Hepatitis C – A Quick Guide


This disorder is a disease of the liver, which is caused by the hepatitis C virus, also known as HCV. The early symptoms of this disease may be extreme fatigue, which the patient may ignore until they develop other symptoms. These later symptoms include abdominal pain, clay colored stools, darker colored urine and the skin turning yellow, which is called jaundice. Of the patients who have acute hepatitis C about 25% will be able to make a complete recovery. Unfortunately the remaining percentage will be stuck with it permanently. This is termed as chronic hepatitis C. Several years ago, the most common way that hepatitis C was transferred to other patients was thought to be by tainted blood used in transfusions, but nowadays the blood testing procedures have improved considerably, and the risk is now very small.

These days the highest risk group is illegal drug users. The sharing of any equipment or appliance which has any blood or bodily fluids on it when taking drugs is a simple way of transferring this disease. The puzzling aspect of chronic hepatitis C is that a percentage of people can have the disease but not be troubled by it at all, as it can lie dormant for several years. In fact, these people may only find out about it when they need to have a blood test for some reason. Any patient who has chronic hepatitis C will eventually develop cirrhosis of the liver. This will do irreparable damage and cause scarring which stops the liver functioning correctly. Fortunately this can take a long time to occur, as long as 20 years from when the disease first appears.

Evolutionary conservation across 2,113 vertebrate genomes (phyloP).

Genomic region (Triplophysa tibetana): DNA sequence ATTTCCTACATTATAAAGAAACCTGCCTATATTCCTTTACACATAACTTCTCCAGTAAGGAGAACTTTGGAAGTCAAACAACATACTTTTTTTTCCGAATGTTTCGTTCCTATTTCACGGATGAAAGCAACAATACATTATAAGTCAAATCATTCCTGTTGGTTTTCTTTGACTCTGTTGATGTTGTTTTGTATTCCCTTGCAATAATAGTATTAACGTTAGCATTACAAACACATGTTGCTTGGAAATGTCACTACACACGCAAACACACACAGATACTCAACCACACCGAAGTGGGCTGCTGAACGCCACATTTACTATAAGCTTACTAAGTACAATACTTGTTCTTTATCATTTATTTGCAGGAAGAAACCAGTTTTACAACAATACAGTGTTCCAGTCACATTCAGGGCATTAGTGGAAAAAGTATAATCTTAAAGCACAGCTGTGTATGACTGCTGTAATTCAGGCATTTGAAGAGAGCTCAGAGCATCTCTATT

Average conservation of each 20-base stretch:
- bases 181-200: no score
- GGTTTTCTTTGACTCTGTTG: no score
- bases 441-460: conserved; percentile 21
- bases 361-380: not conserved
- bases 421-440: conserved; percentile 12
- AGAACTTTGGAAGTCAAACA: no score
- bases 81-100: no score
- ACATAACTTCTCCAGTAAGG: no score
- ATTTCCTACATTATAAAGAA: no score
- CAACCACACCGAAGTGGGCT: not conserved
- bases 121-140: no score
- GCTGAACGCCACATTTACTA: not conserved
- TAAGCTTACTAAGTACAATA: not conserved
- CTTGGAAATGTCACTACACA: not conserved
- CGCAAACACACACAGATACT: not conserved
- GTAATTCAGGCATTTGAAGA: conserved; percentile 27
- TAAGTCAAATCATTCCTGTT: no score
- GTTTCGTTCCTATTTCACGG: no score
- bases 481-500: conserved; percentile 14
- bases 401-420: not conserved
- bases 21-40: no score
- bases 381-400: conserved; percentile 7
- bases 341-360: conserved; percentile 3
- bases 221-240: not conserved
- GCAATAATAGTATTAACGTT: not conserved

A number of these patients can go on to develop liver cancer, but again this can take a very long time to appear. Because there is no vaccine to hepatitis C, trying to prevent it occurring in the first place is the only thing that an individual can do to lessen the risk factors. The easiest way to avoid contracting hepatitis is basic cleanliness and vaccinations. Contracting any disease is frightening, but hepatitis can be more traumatic because of its confusing nature and also because you might not show any symptoms of having it.